Keong Emas Imax Theater Located within Indonesia in Miniature Park, this theater is in the shape of a snail. The theater features a film on Indonesia. Jalan Raya Rd. Gede Kramat Jati Jakarta
Kuta The village of Kuta is a thriving tourist resort. If you are looking for some action, this is where you will find it – discos, hotels, restaurants and shops abound. It is also the best place to see traditional Balinese music and dance performed. Bali
Lake Toba This lake was formed by a massive prehistoric volcanic explosion. The lake is the largest inland body of water in Southeast Asia. Lake Toba is 50 miles (80km) long and 16 miles (26km) wide, and it has a depth of 1,400 feet (420m). The town of Parapat lies on its shores and is an ideal place to relax and escape the heat, as the climate here is cool and dry. Parapat offers hotels, villas and recreational facilities. Samosir Island is in the middle of Lake Toba. Parapat, North Sumatra
National Monument The monument is a 449 feet-high (137m) stylization of the ancient Hindu Linnga/Yoni, symbolizing fertility. You can take an elevator to the top where, from the viewing platform, you will see a spectacular view of Jakarta. Located in Mederka Square. Jakarta Tel (021) 681512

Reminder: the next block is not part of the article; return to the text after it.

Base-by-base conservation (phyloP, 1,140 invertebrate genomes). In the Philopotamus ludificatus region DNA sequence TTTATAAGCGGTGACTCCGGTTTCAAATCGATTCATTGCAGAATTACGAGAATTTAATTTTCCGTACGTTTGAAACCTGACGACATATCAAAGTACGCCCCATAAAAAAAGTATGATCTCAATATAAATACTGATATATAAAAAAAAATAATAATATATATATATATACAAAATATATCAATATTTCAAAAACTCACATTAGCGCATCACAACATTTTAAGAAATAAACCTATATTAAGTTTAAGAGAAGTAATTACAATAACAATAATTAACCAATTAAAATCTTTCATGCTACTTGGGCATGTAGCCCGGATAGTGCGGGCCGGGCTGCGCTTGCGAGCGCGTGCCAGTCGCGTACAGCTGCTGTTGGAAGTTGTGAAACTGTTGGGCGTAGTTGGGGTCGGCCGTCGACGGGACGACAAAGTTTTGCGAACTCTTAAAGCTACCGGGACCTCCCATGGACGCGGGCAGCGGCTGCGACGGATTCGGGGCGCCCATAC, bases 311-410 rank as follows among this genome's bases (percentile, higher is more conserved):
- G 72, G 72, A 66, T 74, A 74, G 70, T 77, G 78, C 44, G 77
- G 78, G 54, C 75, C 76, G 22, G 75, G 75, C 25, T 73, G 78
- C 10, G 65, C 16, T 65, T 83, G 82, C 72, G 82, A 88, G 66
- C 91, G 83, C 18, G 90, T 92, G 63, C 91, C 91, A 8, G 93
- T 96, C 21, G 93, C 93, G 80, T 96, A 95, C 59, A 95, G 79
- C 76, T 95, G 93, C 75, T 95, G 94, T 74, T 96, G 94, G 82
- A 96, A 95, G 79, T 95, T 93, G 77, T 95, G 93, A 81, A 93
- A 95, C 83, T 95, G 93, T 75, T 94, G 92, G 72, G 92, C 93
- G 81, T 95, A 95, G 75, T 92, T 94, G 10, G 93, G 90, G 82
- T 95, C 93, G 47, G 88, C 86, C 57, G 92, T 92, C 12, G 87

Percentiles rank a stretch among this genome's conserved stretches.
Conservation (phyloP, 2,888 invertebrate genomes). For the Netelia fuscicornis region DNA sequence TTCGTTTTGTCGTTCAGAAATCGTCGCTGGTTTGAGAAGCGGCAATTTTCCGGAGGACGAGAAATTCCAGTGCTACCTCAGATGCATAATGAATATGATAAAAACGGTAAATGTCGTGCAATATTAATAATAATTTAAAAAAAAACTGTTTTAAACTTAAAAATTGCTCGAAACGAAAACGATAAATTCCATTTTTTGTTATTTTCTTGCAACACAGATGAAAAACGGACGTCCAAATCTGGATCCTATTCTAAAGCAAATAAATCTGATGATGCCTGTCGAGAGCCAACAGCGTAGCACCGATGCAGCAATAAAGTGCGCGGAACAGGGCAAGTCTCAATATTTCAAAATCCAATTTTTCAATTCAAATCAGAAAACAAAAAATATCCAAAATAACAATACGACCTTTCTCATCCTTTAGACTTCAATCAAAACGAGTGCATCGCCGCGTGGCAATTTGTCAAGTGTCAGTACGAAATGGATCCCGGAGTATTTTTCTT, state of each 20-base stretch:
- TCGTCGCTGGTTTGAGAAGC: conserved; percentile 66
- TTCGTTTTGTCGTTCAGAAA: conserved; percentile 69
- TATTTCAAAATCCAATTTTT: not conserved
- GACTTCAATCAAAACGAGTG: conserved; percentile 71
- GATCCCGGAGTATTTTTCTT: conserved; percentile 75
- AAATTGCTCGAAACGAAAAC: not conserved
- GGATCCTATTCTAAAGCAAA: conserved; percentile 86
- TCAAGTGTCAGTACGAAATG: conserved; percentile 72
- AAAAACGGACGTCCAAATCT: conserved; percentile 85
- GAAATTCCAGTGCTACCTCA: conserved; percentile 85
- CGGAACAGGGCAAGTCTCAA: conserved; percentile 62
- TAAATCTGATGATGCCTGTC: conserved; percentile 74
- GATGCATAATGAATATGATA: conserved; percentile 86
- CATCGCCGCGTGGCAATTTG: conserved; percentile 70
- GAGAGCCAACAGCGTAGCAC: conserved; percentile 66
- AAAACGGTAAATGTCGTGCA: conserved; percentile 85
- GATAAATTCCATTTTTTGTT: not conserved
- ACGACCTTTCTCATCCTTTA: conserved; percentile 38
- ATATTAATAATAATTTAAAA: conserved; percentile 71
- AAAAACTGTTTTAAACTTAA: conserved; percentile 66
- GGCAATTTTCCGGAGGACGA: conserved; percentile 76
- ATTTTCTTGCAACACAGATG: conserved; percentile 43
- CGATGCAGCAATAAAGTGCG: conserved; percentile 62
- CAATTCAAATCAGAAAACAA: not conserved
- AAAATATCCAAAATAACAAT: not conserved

Medan Crocodile Farm This is the largest crocodile farm in Indonesia. There are over 2,000 crocodiles of different varieties. Here you can see how crocodile eggs are hatched. Asam Kumbang North Sumatra
Tugu Khatulistiwa (Equator Monument) Standing exactly 109º, 20 minutes east of Greenwich. During the March and September equinoxes, the column’s shadow disappears, which is an excuse for a party in Pontianak (a large river city in Kalimantan). Jl. Khatulistiwa West Kalimantan
Yogyakarta The cultural center of Java. It is an excellent destination for those interested in the traditional arts. Here you may experience performances of wayang puppets (famous shadow puppet plays depicting Javanese history and folklore) and classical and contemporary Javanese dance and theater. We recommend that you visit the palace in the center of the city. It is located at the foot of the active Merapi volcano. Java
Bogor Botanical Gardens These famous gardens border the Presidential Palace built for the Dutch Governor General in 1745. The gardens cover 218 acres (87 hectares) with thousands of different species from all over the world. If you intend on visiting the Palace, a permit must be obtained. Bogor Located 31 miles (50km) from Jakarta